In a democratic society public opinion is very important, and has a strong influence on actions that leaders of that society take. Because of this the opinion of the public is a major factor in the outcome of events, but how significant an effect did it have on the outcome of the war? Some of the first objectors to the war were people who disagreed with the drafting system that decided who was sent to the war. The media had a large influence on this public opinion especially after a series of filmed raids by the Vietcong into South Vietnam, known as the Tet Offensive, raised the number of objectors.
These objectors did have a large impact and this is considered to be the reason that persuaded Johnson not to stand for re-election. The objectors also seemed to be more committed than the pro-war supporters to get their view across and this is shown by the amount of protests held which were anti-war. It is not surprising that there were objections to the Vietnam war, the 60’s in America were known as a time of, particularly student, unrest and a majority of the opposition were students.
Students seemed to be early objectors to the Vietnam War, many believed that Vietnam should be left alone and many were pacifists who felt that all violence was wrong. Many become outraged by the media coverage of the war and the way it contradicted the view given by the top generals. They were also against the unjust drafting system. The system that the USA had to select who would be drafted to fight in Vietnam and to help in the war effort was seen by many to be very biased against the poor and the blacks.
This drafting system also discriminated against 18-21 years olds, a lot of these were students, and they began to protest. People publicly burning their draft cards as a sign of rebellion performed the first protests against this drafting system. Later they rebelled more drastically when, in 1968, nine people were imprisoned for burning down the drafting offices. What was surprising was the fact that of the nine, two were catholic priests and one was a nun!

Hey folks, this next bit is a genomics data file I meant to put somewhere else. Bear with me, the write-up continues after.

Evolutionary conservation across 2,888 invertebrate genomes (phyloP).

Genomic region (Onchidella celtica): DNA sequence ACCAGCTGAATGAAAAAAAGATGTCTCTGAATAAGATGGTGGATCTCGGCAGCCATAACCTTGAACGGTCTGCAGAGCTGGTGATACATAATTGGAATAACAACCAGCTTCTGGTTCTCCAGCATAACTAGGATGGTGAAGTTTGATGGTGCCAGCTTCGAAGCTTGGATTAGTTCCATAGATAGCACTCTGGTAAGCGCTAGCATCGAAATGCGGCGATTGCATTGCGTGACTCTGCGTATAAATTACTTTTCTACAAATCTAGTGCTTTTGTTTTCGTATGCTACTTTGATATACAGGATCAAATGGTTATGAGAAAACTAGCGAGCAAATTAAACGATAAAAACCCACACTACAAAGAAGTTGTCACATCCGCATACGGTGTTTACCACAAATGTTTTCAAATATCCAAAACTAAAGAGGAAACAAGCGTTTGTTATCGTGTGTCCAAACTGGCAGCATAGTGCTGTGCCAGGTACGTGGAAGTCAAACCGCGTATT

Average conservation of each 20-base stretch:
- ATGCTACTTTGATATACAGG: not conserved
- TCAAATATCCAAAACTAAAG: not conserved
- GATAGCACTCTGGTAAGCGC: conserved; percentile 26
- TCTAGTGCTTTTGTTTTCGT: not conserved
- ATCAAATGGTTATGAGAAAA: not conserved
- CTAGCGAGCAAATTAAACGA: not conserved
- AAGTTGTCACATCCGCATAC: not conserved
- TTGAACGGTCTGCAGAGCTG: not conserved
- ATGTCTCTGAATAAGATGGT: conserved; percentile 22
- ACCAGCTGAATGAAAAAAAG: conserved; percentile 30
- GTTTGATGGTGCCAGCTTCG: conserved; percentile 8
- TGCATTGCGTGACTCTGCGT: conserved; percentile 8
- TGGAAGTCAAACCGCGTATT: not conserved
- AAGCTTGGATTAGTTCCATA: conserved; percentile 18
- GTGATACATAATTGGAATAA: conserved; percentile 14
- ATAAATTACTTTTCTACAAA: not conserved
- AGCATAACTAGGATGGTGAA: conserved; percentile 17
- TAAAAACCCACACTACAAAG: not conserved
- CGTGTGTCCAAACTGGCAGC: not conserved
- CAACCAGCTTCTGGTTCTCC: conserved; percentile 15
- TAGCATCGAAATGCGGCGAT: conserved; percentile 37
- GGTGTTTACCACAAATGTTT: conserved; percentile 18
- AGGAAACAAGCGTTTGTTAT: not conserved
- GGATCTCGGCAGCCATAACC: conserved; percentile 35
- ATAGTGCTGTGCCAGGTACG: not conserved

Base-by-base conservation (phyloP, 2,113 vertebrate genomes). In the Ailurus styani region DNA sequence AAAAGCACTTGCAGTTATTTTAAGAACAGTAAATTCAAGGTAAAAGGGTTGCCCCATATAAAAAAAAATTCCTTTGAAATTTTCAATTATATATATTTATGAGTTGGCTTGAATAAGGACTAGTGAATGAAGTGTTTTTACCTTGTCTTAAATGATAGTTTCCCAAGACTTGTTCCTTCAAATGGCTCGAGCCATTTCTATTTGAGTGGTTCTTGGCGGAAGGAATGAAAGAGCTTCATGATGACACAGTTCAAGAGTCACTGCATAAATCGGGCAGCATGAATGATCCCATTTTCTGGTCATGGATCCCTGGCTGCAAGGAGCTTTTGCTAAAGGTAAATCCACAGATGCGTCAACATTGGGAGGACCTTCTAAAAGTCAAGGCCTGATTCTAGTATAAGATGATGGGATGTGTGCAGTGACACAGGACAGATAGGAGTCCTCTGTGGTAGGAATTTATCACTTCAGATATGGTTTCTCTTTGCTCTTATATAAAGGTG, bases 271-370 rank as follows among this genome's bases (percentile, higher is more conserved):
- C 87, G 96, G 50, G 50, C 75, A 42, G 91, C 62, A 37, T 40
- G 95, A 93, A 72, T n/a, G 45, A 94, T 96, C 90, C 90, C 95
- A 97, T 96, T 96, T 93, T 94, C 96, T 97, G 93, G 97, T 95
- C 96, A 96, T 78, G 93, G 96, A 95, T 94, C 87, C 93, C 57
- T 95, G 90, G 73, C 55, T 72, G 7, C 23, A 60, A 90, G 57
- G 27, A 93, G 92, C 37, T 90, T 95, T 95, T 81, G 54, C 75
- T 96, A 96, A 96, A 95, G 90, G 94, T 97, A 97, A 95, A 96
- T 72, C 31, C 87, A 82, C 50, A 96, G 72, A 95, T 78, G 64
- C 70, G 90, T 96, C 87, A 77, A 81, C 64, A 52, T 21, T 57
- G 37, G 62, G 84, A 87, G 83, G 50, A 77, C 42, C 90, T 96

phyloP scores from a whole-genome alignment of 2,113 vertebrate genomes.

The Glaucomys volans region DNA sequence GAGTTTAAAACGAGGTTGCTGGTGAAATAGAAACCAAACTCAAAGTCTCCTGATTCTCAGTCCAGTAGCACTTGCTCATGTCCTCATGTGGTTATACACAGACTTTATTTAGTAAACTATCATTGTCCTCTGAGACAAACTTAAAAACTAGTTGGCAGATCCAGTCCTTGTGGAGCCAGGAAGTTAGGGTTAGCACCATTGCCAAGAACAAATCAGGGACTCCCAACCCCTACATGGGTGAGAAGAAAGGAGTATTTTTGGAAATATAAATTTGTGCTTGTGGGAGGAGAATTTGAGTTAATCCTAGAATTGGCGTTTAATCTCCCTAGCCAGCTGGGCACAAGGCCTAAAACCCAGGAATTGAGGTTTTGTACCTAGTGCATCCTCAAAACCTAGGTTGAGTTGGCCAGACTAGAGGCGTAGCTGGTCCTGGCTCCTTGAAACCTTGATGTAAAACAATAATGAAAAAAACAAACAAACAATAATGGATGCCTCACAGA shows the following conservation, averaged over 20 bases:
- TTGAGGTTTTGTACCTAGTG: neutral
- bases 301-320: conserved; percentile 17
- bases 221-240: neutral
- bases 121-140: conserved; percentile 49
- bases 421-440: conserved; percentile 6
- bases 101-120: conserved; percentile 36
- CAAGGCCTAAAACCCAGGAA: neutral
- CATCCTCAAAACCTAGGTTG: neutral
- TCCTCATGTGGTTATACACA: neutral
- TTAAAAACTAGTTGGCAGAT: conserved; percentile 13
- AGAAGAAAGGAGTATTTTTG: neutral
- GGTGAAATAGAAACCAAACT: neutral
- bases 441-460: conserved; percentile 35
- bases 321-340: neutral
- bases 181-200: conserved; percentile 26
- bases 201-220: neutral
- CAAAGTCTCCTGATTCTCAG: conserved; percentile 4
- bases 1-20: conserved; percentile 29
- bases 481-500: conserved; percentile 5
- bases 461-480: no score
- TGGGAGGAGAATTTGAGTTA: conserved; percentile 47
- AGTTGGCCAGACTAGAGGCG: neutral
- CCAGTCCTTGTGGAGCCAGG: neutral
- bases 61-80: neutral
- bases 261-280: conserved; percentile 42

This not only showed the massive objections they had to the drafting system, but it also showed the range of people affected, including the church. The system was very biased, it discriminated against the blacks immensely and this is shown by the proportion of blacks fighting in Vietnam in comparison to the proportion of blacks living in America. This led on to the Anti-war movement receiving a large boost in support when Martin Luther King, leader of the Civil Rights Movement, publicly announced his objections.
These beliefs of discrimination were fuelled by the amount of white, rich people who managed to ‘draft dodge’ the system and miss out on fighting in Vietnam. The objectors were committed to their opinions being acknowledged by others and this is why they had a significant influence in the eventual outcome of the war. Before the 60’s mass protests were pretty rare, however, with the improvement in technology it became easier to organise these protests with the use of television and telephones helping to organise these mass demonstrations.